I bet you think this post is going to be about knitting……well no, not this time, although it may get a mention. My dearly beloved has taken up drawing as the first step in learning to paint. Pictures I mean. (He’s already had plenty of practice painting the house inside and out.) What brought this on? Well he happened to mention sometime ago that he thought he would like to try painting as a retirement pastime. Shortly after hearing that comment I spotted this article on my LinkedIn articles feed and sent DB a copy. That cemented the thought, the recommended book, Drawing on the Right Side of the Brain by Betty Edwards, was in his Christmas stocking and we’ve been out hunting down the list of art materials to get started.
Paris is the perfect place to start painting for sure. All that history of poor starving artists in cold attic studios in Montmartre must hopefully rub off on the psyche of enthusiastic amateurs. For more inspiration there are still artists aplenty in Montmartre. Although touristy, it is quite enjoyable to take a stroll around Place du Tertre up by Sacre Coeur, and watch the artists sketching portraits and dabbing at their watercolours and oils.
The practical aspects are well taken care of here with wonderful art supply shops that tempt beyond current capabilities. We’ve sussed out the art supplies at the Beaux Arts department at the BHV store on rue de Rivoli and the Sennelier shop on Quai Voltaire on the right bank of the Seine just along from Musee d’Orsay. The Sennelier boutique has been around since 1887 so they have a fair bit of experience behind them. The store is a treasure trove of art material and colour.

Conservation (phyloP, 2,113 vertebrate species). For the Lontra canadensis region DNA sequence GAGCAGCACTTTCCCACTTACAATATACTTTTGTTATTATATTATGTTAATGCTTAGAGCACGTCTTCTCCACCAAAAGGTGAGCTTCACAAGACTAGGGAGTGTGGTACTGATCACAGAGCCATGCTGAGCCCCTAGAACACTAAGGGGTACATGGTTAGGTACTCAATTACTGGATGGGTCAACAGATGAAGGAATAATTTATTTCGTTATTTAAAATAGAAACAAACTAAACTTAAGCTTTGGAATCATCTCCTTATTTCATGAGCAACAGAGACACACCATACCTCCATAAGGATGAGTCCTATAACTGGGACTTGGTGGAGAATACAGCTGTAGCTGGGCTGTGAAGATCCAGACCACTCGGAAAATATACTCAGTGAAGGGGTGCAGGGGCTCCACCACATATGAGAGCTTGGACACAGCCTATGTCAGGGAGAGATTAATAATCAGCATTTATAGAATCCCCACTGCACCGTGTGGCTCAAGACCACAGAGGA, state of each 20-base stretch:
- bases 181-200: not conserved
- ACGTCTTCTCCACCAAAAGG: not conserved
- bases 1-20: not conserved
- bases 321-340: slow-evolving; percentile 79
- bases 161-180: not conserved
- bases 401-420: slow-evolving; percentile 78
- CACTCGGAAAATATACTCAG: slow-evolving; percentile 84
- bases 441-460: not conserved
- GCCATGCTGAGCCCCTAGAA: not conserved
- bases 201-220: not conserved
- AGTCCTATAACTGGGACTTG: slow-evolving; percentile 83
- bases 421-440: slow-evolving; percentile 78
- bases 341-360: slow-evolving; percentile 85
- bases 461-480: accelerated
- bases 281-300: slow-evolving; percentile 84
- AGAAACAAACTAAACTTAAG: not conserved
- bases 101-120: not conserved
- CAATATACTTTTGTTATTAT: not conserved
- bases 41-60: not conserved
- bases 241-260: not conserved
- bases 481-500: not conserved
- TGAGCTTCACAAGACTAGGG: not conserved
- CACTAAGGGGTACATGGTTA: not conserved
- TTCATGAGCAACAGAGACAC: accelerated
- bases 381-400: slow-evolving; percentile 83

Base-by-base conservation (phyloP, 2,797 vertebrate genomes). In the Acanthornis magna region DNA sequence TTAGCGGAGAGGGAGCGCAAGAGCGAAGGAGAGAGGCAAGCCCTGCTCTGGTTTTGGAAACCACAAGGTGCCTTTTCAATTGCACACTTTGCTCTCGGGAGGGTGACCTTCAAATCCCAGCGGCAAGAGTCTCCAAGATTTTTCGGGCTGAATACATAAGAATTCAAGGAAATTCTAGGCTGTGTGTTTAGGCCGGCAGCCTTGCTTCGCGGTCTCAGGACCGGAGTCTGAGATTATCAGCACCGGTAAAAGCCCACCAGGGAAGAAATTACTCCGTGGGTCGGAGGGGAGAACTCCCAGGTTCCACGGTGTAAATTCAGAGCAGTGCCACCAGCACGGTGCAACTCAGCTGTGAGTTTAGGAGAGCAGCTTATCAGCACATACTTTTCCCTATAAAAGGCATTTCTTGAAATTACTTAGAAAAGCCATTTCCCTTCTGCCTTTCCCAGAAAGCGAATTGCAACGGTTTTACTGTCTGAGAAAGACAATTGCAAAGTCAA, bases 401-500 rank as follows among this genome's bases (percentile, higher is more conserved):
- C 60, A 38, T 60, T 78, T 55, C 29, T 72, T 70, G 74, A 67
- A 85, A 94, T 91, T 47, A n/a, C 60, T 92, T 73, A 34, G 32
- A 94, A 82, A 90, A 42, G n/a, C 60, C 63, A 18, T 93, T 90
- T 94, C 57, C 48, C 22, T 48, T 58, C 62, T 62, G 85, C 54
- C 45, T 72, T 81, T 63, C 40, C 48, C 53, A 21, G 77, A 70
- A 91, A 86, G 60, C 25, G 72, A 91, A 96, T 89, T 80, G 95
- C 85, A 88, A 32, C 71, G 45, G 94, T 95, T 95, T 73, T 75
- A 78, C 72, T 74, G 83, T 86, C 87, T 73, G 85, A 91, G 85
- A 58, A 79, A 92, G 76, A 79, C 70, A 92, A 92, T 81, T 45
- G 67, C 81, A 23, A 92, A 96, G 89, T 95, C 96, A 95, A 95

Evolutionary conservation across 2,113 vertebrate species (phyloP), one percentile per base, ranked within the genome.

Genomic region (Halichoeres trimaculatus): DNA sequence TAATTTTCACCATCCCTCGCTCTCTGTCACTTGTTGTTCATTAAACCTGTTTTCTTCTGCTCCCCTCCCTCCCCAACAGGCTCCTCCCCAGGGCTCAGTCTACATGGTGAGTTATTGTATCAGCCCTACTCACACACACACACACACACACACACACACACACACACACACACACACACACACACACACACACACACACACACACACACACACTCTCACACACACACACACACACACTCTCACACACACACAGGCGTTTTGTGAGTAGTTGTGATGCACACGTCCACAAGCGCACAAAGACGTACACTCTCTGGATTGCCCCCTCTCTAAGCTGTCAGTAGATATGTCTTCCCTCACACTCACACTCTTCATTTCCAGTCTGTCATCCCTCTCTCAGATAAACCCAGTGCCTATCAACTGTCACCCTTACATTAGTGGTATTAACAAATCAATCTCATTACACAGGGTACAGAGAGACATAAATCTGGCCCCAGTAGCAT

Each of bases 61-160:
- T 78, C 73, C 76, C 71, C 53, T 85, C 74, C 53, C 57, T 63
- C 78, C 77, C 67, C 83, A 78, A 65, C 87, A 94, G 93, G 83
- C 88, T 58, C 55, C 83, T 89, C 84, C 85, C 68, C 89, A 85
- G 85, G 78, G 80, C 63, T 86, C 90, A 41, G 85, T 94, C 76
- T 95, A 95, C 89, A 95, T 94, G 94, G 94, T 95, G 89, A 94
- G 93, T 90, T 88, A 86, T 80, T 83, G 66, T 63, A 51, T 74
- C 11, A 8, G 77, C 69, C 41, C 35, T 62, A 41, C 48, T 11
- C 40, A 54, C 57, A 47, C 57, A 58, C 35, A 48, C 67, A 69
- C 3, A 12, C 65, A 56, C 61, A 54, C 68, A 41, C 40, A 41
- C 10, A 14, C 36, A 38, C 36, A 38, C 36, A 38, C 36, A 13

Despite temptation DB was of course admirably restrained and bought only what was needed for the moment. The expedition to the art shop reminded me of sourcing the new school year stationery items only way more exciting; the pencils are super special, named and numbered each for a different purpose, the paper is properly thick and sturdy and three types of erasers are required for different effects.
Now he is working his way through the right-brain exercises prescribed in Betty Edwards’ book. The first masterpiece is a little way off, but as cheese makers know, good things take time.
Now we can pursue creative interests together. My knitting and his painting; as the article that set this off proposed, these are “pastimes that lift the spirits.”